Swift Operator precedence and associativity

In this article you will learn about the rules used to evaluate a expression with operators and operands.

Swift Operator precedence

Operator precedence is a collection of rules used in order to evaluate a given mathematical expression. When there are several operators used in a single expression, each part is evaluated in a certain order called as operator precedence. Certain operators have higher priority than others which affects how an expression is evaluated.


Operator precedence table

The table below lists the precedence of operators in Swift. Higher it appears in the table, the higher its precedence.

Swift Standard Library Precedence Groups (Highest to Lowest)
Operator Groups Examples
Bitwise shift precedence >> &<< &>> >>
Multiplication precedence &* % & * /
Addition precedence | &+ &- + -  ^
Range Formation Precedence ..< ...
Casting Precedence is as
Nil-Coalescing Precedence ??
Comparison Precedence != > < >= <= === ==
Logical Conjunction Precedence &&
Logical Disjunction Precedence ||
Default Precedence ~>
Ternary Precedence ?:
Function Arrow precedence ( )
Assignment Precedence |= %= /= &<<= &>>= &= *= >>= <<= ^= += -=

Example 1: Swift Operator Precedence

let x = 4 + 5 * 5
print(x)

When you run the above program, the output will be:

29

In the above example, if you read the expression from left to right, you might expect the output to be 45. But, multiplication operator has a higher precedence than addition operator so the expression 4 + 5 * 5 is evaluated as 4 + (5 * 5) . Therefore print(x) outputs 29 in the screen.

Execution Steps
Steps Operator Expression Value returned from expression
1 * 5 * 5 25
2 + 4 + 25 29
3 = print(x) 29

Example 2: Swift Operator Precedence with complex assignment operator

var y = 15
y += 10 - 2 * 3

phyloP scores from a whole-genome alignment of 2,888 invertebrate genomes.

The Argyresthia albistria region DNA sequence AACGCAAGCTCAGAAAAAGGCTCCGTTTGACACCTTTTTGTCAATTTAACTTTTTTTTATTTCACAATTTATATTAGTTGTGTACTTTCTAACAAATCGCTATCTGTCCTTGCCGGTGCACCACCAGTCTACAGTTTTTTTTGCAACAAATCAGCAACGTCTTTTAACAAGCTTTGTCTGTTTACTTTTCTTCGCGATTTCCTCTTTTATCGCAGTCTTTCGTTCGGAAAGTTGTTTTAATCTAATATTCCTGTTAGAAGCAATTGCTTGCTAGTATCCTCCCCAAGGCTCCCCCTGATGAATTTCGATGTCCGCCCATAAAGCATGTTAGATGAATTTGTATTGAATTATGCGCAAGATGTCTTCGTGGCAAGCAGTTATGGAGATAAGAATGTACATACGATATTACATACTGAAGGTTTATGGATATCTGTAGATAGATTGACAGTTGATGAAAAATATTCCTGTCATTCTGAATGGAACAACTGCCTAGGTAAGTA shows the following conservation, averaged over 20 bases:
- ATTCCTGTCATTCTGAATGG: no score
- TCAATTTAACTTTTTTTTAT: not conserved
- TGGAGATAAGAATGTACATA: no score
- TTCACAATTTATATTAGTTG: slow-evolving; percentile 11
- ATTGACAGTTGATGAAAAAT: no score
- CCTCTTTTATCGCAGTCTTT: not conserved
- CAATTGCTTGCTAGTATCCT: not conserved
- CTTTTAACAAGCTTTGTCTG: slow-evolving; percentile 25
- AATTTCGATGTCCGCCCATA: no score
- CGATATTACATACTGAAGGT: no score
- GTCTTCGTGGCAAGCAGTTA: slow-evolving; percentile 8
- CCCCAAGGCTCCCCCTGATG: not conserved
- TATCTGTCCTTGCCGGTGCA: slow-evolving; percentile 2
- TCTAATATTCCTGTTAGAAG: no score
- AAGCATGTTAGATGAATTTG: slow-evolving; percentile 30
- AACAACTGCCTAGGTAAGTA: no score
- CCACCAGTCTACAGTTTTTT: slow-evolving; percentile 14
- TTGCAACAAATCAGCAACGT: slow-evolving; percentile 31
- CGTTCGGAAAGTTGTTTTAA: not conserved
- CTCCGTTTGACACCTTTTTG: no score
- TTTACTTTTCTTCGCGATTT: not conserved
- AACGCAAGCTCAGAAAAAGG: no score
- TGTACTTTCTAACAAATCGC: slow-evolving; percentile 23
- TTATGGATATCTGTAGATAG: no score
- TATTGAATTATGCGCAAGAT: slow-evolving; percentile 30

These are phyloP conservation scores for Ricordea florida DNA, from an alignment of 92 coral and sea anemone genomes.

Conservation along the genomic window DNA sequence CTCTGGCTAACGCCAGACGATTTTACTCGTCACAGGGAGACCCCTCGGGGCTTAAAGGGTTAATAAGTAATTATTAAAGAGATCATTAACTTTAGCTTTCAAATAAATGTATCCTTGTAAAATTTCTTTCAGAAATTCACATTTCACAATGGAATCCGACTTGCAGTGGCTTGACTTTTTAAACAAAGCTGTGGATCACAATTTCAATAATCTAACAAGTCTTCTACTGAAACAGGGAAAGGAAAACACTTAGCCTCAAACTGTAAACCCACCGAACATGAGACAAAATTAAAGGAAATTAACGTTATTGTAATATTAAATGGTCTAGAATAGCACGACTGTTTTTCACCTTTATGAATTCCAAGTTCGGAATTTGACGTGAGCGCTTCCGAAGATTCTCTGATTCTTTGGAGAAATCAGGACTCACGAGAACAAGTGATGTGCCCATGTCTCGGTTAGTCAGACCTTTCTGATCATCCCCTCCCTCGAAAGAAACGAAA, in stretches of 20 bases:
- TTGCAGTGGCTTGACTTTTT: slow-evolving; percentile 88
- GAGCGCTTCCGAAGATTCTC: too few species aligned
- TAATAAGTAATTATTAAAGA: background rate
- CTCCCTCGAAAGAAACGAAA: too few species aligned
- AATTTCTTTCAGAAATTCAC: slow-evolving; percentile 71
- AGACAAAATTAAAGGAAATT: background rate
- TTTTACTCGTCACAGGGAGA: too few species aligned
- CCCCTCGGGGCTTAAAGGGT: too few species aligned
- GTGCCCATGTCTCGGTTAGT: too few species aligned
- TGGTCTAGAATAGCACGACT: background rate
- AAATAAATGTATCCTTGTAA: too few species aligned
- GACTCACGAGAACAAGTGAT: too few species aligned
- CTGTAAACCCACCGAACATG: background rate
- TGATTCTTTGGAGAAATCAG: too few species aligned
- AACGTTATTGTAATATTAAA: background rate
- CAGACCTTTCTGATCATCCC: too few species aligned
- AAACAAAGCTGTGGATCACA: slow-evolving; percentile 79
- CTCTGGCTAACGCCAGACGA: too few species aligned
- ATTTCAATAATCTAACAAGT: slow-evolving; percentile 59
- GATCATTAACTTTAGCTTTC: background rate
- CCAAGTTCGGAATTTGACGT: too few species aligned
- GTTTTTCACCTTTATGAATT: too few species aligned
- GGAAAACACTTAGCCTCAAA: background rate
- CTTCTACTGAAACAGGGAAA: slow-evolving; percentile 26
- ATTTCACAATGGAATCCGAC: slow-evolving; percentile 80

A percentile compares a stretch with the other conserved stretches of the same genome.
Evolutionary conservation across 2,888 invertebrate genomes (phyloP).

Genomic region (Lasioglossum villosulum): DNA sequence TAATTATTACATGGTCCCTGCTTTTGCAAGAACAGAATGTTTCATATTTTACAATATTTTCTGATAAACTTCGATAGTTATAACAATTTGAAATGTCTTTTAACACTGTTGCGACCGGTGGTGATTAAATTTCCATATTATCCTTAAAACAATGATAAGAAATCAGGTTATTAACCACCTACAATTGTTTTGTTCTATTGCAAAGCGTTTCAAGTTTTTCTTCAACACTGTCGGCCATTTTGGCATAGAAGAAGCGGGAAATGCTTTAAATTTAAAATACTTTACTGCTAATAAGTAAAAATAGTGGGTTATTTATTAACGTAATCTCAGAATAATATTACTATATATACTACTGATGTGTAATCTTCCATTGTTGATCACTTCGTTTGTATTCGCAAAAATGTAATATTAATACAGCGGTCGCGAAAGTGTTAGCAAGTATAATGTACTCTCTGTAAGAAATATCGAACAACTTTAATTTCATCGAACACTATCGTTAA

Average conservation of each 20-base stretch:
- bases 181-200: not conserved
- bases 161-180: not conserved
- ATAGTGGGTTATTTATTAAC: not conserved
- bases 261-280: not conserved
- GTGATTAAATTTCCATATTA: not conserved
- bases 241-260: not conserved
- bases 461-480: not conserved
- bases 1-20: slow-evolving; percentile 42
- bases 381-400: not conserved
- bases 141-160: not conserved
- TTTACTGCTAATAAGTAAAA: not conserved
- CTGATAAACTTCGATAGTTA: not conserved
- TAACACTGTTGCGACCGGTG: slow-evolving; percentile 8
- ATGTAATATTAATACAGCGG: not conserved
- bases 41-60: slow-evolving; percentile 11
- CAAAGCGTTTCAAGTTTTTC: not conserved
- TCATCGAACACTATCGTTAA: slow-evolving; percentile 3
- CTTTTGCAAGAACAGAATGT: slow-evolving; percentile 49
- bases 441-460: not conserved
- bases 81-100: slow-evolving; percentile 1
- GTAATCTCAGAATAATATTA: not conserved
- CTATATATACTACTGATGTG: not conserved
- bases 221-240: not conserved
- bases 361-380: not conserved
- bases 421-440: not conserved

print(y)

When you run the above program, the output will be:

19

In the above example, the expression var y = 15 assigns value 15 in the variable y.

In the next expression y += 10 - 2 * 3 the multiplication operator has a higher precedence than subtraction & compound assignment operator(+=).

Therefore, the expression y += 10 - 2 * 3 is evaluated as y = y + (10 - (2 * 3)).

Execution Steps
Steps Operator Expression Value returned from expression
1 = var y = 15 15
2 * 2 * 3 6
3 - 10 - 6 4
4 += 15 + 4 19

Swift Operator Associativity

Although there are predefined rules defined by operator precedence to evaluate an expression, you might be wondering what happens if there are multiple operators of the same precedence level. The operator associativity defines how operators of the same precedence are grouped together.

In Swift, operators can be either left-associative, right-associative or have no associativity. Operators that are left-associative, group their operands from the left of the statement, right-associative operators from the right and operators with no associativity have no defined behaviour when used in sequence in an expression.


Operator associativity table

The table below shows the associativity of Swift operators along with the precedence.

Swift Standard Library Associativity (Precedence Highest to Lowest)
Operator Groups Examples Associativity
Bitwise shift precedence >> &<< &>> >> none
Multiplication precedence &* % & * / left
Addition precedence | &+ &- + -  ^ left
Range Formation Precedence ..< ... none
Casting Precedence is as none
Nil-Coalescing Precedence ?? right
Comparison Precedence != > < >= <= === == none
Logical Conjunction Precedence && left
Logical Disjunction Precedence || left
Default Precedence ~> none
Ternary Precedence ?: right
Function Arrow precedence ( ) right
Assignment Precedence |= %= /= &<<= &>>= &= *= >>= <<= ^= right

Example 3: Swift Operator Associativity

let x =  40  / 2 * 10
print(x)

When you run the above program, the output will be:

200

In the above program, the expression is evaluated from left to right because the operators fall into multiplication precedence groups and has left associativity. Therefore, the division operation takes place earlier and you get the result 200. What if you want to execute the multiplication first? You need to wrap the 2 * 10 expression into () braces as:

let x =  40  / (2 * 10)
print(x)

When you run the above program, the output will be:

2

You don't need to memorize the precedence and associative table. Most of the time, the precedence and associativity of operators makes sense in itself. You can always use the table for reference when in doubt. Also, it's better to use parenthesis to make your code easier to understand.